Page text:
A recent study published in Nature found that sulfoxaflor exposure at low doses had severe consequences for bumblebee reproductive success. The authors cautioned against the EPA's current trajectory of replacing older neonicotinoids with nearly identical insecticides like sulfoxaflor.

A major study published earlier this month found that more than 41 percent of the world's insect species are on the fast track to extinction, and that a "serious reduction in pesticide usage" is key to preventing their extinction.

Email This Page your social media marketing partner


A note of caution regarding our comment sections:

For months a stream of media reports have warned of coordinated propaganda efforts targeting political websites based in the U.S., particularly in the run-up to the 2016 presidential election.

We too were alarmed at the patterns we were, and still are, seeing. It is clear that the provocateurs are far more savvy, disciplined, and purposeful than anything we have ever experienced before.

It is also clear that we still have elements of the same activity in our article discussion forums at this time.

We have hosted and encouraged reader expression since the turn of the century. The comments of our readers are the most vibrant, best-used interactive feature at Reader Supported News. Accordingly, we are strongly resistant to interrupting those services.

It is, however, important to note that in all likelihood hardened operatives are attempting to shape the dialog our community seeks to engage in.

Adapt and overcome.

Marc Ash
Founder, Reader Supported News

+6 # AldoJay69 2019-02-19 10:23
If I can't see it, it must not be happening (sarcasm font).
+7 # Harvard72 2019-02-19 12:35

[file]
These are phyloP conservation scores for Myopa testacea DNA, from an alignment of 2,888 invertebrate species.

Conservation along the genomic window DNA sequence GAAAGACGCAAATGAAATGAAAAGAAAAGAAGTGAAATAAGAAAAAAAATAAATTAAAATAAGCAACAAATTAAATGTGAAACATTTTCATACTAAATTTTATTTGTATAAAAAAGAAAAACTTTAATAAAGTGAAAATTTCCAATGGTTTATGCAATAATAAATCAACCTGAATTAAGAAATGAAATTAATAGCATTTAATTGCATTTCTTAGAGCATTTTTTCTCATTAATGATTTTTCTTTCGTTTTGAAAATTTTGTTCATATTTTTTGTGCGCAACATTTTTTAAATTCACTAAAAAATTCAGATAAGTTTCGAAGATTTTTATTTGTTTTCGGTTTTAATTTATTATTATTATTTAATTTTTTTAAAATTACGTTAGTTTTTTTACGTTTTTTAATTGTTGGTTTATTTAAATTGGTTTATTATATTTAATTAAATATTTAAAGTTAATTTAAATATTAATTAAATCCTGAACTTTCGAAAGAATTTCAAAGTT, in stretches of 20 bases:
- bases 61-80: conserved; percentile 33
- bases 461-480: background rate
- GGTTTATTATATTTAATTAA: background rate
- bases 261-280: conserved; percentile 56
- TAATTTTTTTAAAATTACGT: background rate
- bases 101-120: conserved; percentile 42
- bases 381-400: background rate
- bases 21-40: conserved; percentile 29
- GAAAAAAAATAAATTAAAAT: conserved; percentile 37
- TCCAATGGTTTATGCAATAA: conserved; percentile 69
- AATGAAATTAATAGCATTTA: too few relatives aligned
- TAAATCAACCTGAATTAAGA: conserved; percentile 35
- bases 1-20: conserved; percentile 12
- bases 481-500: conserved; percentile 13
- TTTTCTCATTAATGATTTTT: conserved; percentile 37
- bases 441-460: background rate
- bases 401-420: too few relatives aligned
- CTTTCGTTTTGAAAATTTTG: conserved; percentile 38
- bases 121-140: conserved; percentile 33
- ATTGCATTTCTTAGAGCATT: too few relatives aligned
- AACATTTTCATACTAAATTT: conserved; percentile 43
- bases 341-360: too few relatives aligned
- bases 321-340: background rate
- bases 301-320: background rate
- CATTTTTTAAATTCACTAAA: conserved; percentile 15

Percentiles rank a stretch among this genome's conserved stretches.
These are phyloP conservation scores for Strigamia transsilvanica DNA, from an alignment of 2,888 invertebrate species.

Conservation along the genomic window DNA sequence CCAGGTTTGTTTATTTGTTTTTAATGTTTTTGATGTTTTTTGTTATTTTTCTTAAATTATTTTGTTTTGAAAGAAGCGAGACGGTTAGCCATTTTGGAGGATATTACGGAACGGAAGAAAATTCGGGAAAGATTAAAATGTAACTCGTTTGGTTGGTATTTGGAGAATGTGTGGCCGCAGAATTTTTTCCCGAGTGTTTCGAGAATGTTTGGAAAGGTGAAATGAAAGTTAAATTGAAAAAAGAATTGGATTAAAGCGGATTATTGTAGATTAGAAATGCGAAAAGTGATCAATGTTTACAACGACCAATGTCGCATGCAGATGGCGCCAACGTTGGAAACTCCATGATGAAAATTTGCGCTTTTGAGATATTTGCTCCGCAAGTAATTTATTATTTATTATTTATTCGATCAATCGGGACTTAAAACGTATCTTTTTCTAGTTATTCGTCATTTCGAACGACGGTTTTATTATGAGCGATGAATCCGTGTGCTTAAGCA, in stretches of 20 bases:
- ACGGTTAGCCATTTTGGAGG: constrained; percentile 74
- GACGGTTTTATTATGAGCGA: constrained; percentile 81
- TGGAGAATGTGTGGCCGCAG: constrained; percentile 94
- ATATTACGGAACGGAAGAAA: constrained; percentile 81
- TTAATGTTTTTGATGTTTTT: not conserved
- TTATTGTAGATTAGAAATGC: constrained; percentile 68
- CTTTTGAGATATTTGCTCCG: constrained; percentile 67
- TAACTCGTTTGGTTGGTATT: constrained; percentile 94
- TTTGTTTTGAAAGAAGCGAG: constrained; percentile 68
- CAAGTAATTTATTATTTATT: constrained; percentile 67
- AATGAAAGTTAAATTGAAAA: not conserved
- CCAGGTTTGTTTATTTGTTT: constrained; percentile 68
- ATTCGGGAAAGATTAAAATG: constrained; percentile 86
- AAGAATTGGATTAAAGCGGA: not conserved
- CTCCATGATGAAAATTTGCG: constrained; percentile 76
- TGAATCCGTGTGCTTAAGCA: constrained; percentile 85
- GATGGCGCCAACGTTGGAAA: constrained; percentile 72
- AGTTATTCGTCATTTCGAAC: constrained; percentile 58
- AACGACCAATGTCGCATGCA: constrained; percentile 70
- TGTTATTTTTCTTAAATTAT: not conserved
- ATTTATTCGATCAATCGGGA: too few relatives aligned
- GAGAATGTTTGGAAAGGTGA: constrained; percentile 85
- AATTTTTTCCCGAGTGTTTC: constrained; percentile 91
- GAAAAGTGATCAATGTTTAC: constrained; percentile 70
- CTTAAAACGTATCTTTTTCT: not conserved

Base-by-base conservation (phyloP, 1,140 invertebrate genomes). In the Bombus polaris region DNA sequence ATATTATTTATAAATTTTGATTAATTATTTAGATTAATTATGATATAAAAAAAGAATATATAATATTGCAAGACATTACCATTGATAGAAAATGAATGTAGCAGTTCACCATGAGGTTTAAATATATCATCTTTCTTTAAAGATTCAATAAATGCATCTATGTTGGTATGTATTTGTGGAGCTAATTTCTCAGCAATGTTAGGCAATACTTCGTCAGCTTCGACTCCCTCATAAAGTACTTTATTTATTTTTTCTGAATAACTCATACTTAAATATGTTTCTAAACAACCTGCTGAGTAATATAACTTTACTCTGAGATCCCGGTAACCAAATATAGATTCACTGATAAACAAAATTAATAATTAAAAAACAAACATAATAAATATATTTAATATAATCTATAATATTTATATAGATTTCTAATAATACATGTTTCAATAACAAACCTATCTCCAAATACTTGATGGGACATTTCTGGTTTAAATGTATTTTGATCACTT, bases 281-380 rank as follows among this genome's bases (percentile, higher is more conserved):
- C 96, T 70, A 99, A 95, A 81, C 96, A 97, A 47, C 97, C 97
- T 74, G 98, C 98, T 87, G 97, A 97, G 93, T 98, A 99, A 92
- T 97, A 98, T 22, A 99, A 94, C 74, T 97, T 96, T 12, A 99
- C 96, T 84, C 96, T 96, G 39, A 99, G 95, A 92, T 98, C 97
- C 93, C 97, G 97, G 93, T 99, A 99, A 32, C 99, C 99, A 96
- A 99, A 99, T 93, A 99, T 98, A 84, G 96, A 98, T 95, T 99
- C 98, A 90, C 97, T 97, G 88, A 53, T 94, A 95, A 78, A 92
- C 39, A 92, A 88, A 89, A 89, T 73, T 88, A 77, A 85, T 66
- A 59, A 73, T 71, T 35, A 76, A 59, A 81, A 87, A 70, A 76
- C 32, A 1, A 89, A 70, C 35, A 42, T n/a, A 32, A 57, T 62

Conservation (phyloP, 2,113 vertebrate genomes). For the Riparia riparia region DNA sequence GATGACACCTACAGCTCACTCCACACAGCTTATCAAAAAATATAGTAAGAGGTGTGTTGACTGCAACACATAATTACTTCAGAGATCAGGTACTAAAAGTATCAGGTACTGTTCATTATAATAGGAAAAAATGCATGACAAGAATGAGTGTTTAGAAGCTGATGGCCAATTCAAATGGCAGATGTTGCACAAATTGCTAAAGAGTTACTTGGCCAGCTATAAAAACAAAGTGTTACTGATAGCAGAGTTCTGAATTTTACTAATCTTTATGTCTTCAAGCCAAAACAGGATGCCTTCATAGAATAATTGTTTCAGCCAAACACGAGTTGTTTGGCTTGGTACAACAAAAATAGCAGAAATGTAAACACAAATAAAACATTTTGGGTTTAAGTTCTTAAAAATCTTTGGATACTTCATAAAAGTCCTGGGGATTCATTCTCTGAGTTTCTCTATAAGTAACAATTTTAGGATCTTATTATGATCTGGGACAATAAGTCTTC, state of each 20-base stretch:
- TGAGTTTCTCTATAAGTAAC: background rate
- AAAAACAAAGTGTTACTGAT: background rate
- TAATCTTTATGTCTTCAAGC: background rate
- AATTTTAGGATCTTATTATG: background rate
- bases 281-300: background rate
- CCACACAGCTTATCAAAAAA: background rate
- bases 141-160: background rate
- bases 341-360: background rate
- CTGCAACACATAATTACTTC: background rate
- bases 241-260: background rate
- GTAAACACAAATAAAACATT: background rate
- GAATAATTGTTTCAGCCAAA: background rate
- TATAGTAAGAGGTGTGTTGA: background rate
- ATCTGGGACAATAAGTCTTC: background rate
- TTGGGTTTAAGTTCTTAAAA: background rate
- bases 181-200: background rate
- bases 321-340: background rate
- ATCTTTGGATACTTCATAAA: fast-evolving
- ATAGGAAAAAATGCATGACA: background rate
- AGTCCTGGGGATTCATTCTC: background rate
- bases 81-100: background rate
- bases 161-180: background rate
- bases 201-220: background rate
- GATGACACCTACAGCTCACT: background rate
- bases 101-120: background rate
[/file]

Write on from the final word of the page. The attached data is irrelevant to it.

This kind of deliberate harm to the environment to please the manufacturers of the BANNED pesticide and the farmers should be a scandal that gets headlines and top of the hour reporting. The idiocy of what Trump says and does is distracting from the very real damage, the very real harm, that he and his henchmen (henchwomen) are causing every day. I cannot stand reading reports like this-- it is sad and sickening.
+6 # twocents 2019-02-19 12:50
Dump it on Washington DC.
+1 # Robbee 2019-02-19 13:32
"finish the bees!"

"make mexico pay for it?"
+7 # Glen 2019-02-19 14:35
It is becoming increasingly difficult to read environmental reports, and this article is exactly the reason why. Human beings truly ARE the scourge on the planet. We were warned, but few paid attention.
+3 # jimallyn 2019-02-19 14:37
Absolutely criminal. What needs to happen is for citizens to take direct action: if you see pesticide spraying, stop it, by whatever means necessary. Likewise with climate change: if you see a pipeline being constructed, or a new well being drilled, or a new coal mine being dug, stop it, by whatever means necessary. Trump's actions endanger every living thing on Earth, and we have the right to defend ourselves.
+3 # futhark 2019-02-19 18:09
Donald Trump thinks that people entering the United States without authorizing documents constitutes an "emergency". He and his "Red State" agricultural followers need to wait a bit longer as the pollinating insects upon which so much of their crops of fruit and nuts rely drop precipitously in numbers due to the overuse and abuse of toxic insecticides. That will provoke an economic crisis in food production that no one will be able to contest and for which those responsible cannot deny their culpability.
+4 # Adoregon 2019-02-19 18:11
The primary emergency today lies between Donald Trump's ears.

Releasing poison into the atmosphere and onto plants and the earth only makes America stupid while killing insects and other creatures important to the environment and to all life on earth.

Stop the killing!
Stop the poisoning!